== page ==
A little background is needed about the High Dials. A Canadian band, the group was originally called the Datsuns until a certain New Zealand band of the same name resulted in mass confusion for fans and band members alike. Instead of forging ahead and seeing who could outlast whom, the Datsuns (Canadian version) changed their name to the Datsuns Four, but it was short lived. Now, with a new name and a fresh, ‘60s-pop outlook on life, the High Dials certainly posses a devotion to bands like the Kinks and Brit popsters Blur, Pulp, and the under-appreciated Rialto.
The core quartet of Trevor Anderson, Rishi Dir, Robbie MacArthur and Robb Surridge begin with “Diamonds in the Dark”, a gorgeous pop-rock tune that recalls Simon and Garfunkel and the Monkees. Harmonies far too sweet and a slight jangle that is far too contagious, the High Dials is perfect summer driving fare. Groups like Fountains of Wayne, Matthew Sweet, and Velvet Crush would seek comfort in the melodies and overall vibe. Equally as strong about the album is how the band rarely lets up. “The Dead Hand” has a swinging-‘60s, Day-Glo, go-go dancer feel. Listening to it makes you feel Austin Powers will be popping out of the disc player shortly.
“Desiderata” falls into the same sonic era, although the sweetness of the harmonies brings the Beach Boys to mind. What separates the song is its length. Quite tight for the two minutes, the sound moves into a definite. It takes a slight detour that resembles Tommy James and the Shondelles circa “Crimson and Clover”. Although looser, it’s still quite pleasing to the ears. “T.V. Mystic” is early Beatles arrangements with just enough modern hooks to keep it attractive. “Darkness surrounds me like a sea”, the band sings as an eerie mood slips in, recalling early Pulp or Rialto.
If there is one slight fault in the record, it might be its length. At over one hour, it’s difficult to find a lot to complain about. Most bands are lucky to squeeze forty quality minutes for an album. But a song like “Antenna”, the fifth song of 18, is already going down a road that recalls one or two songs already played. The Middle Eastern flare and guitar work gives it a certain kick, but overall there isn’t much within the song to get excited about. “Can You Hear the Bells?” is an ominous track that has bells and is almost medieval in tone. It reeks of British pop smarts, whether in the subtle harmonies, the downbeat tone, or the generally melancholic groove.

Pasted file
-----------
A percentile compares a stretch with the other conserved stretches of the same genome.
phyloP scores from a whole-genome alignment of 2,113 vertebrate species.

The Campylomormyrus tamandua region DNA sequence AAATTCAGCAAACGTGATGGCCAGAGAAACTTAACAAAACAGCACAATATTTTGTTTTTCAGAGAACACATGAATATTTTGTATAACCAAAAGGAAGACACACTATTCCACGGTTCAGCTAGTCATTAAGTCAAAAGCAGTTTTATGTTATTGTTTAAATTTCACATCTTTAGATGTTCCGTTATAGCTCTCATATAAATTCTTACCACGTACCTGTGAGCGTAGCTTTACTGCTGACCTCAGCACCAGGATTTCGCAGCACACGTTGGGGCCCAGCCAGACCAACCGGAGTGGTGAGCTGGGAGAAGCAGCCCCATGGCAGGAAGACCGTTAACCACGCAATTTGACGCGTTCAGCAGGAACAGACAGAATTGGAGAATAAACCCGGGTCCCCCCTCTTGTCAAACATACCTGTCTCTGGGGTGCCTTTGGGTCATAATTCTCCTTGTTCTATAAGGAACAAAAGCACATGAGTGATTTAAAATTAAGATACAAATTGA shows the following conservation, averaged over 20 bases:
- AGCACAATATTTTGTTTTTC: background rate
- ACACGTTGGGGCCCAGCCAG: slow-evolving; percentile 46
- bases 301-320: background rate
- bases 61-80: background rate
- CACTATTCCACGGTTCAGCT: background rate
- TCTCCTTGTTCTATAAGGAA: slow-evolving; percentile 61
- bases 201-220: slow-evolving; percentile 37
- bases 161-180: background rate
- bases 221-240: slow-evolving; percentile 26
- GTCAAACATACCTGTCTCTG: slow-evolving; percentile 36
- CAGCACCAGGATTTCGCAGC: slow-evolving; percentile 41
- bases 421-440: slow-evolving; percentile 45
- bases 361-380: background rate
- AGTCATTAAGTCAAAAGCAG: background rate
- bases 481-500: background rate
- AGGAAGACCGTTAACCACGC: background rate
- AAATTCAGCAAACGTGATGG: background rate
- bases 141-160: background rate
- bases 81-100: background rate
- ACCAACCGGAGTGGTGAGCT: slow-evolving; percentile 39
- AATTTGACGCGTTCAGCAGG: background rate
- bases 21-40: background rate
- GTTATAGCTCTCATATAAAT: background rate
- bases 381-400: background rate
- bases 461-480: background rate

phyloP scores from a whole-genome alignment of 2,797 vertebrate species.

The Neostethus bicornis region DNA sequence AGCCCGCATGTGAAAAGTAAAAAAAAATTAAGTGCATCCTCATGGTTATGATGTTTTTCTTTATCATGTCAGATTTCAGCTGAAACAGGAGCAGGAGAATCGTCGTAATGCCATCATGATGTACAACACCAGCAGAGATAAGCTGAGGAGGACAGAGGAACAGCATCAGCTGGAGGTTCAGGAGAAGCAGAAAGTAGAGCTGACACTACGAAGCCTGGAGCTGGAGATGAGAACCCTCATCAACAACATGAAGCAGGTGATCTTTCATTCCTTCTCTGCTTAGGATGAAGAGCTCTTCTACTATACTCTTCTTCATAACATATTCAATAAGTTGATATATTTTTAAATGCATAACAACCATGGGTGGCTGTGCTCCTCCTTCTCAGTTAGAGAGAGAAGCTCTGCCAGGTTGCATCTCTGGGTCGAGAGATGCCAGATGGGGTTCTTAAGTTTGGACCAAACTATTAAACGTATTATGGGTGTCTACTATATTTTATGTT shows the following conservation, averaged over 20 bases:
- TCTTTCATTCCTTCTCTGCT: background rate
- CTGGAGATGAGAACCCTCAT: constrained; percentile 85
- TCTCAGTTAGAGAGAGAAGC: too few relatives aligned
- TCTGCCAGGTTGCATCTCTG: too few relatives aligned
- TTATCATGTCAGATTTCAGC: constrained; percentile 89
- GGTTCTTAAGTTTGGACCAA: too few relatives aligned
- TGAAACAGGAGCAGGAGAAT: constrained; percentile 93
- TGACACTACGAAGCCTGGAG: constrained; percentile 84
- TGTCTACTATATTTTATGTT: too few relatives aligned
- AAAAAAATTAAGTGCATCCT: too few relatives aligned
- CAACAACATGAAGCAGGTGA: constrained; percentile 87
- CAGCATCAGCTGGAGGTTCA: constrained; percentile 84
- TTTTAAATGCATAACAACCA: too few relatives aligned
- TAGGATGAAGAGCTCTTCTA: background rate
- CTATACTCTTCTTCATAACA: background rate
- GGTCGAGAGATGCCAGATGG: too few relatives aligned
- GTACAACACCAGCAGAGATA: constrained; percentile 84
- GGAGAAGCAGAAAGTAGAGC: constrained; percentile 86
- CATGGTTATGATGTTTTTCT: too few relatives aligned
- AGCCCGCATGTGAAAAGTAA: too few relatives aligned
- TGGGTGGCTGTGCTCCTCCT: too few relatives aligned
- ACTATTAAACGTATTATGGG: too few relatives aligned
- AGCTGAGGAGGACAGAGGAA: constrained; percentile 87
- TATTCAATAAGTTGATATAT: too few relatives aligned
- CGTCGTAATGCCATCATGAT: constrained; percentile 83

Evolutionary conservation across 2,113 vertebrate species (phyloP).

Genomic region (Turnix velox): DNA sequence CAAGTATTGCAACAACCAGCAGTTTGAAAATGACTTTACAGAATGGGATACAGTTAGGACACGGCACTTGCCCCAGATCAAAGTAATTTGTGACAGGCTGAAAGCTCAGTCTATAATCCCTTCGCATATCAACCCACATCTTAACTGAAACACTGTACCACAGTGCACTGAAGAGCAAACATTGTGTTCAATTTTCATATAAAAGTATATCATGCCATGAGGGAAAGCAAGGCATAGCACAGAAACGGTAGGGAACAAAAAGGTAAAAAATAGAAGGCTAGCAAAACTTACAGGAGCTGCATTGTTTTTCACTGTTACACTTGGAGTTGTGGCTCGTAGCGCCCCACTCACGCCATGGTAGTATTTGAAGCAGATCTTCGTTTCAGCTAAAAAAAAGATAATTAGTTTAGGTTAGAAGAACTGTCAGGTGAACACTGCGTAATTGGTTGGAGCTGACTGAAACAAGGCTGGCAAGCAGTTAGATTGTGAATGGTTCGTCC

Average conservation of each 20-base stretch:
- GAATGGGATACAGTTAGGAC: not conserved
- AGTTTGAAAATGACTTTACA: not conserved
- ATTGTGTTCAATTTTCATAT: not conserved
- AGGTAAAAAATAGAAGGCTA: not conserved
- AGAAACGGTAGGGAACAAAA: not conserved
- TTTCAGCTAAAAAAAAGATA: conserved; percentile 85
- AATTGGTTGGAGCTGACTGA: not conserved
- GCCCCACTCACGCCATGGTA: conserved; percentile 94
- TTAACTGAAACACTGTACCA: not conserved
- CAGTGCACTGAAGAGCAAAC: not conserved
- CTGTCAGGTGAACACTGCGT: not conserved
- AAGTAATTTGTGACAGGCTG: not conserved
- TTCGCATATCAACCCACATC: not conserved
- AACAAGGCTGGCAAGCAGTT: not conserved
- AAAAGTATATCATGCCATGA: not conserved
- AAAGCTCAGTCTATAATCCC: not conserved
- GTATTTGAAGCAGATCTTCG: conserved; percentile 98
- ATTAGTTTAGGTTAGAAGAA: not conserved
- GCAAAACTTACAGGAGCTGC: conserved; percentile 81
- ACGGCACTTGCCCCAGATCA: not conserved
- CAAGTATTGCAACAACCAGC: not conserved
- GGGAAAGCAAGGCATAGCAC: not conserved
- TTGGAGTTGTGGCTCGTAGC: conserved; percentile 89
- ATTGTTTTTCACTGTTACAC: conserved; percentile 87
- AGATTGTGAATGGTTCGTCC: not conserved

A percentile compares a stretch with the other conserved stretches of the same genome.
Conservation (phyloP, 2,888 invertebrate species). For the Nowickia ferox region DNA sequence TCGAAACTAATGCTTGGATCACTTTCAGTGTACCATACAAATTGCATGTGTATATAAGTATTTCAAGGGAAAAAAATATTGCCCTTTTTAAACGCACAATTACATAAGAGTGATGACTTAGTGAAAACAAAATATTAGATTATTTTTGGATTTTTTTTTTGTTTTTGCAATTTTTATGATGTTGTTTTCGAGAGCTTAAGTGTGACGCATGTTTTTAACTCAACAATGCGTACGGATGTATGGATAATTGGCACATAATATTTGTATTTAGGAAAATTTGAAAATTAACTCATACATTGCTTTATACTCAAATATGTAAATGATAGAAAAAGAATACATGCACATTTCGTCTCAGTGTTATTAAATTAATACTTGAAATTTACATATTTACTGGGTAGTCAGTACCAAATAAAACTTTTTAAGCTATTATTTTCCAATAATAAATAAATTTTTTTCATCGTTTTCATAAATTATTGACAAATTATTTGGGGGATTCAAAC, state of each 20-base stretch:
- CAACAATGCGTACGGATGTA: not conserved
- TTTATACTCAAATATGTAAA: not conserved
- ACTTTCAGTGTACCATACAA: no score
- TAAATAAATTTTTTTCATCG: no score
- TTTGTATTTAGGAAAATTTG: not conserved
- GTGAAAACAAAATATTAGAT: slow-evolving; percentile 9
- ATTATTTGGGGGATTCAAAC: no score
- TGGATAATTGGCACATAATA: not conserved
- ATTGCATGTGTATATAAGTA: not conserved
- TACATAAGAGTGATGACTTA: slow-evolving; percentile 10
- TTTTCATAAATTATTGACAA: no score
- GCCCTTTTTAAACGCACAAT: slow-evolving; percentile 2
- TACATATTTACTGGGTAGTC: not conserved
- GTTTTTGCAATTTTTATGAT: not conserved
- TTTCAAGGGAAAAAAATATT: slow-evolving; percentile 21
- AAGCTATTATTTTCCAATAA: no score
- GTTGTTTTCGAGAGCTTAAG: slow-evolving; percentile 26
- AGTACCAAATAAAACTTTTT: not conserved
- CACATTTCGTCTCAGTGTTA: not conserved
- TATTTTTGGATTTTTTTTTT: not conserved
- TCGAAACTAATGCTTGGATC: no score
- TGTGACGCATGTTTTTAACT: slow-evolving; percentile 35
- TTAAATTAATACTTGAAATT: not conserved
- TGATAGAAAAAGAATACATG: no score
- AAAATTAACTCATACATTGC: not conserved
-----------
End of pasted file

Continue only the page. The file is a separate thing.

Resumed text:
“Fields in Glass” has the same funky, ‘60s pop attitude the Music has used to great benefit. While not quite as sharp or tight, the High Dials do an above-average job on this selection. “Leaving Alphaville” has a quasi-Spaghetti Western feel to it courtesy of the opening guitars. But the sound recalls the Byrds’ high harmonies and even, to a lesser extant, Tom Petty’s Wildflowers album. “Silas, Please Come Home” sounds a tad weary and comes off like a B-side. The High Dials don’t seem that jazzed about this track and it is rather obvious early on.
Fortunately, the highlight is “My Heart Is Black”, a great guitar riff that sets the tone for this great song. “Make a mockery of pride / Crush and forget you”, the High Dials sing between “do do do do”‘s and a chorus that Sloan would be envious of. This moves swimmingly into “The Birds”, which might be a subtle reference to who influenced this band. “Assassins”, with its whispering delivery and acoustic guitar, is quite orchestrated but never falters. “St. Marie” is a Pink Floyd-cum-Beatles arrangement that is breezy but big at the same time.
The concluding numbers have a bit of drag to them, but only because the listener’s attention span has been unfortunately placated with short albums that one can skip through for hit singles. “Morning’s White Vibration” is indeed light, but the horns are the song’s highlight, something the group could certainly get more from on this album and in a live setting. “Things Are Getting Better” has enough oomph under its sitars to get your mojo going. And if this song title is any sort of benchmark, things are definitely getting better for the High Dials. Yeah, baby, yeah!
// Sound Affects
"The man whose songs were recorded by Johnny Cash, Alan Jackson, Ricky Skaggs, David Allan Coe, The Highwaymen, and countless others succumbs to time’s cruel cue that the only token of permanence we have to offer are the effects of shared moments and memories.READ the article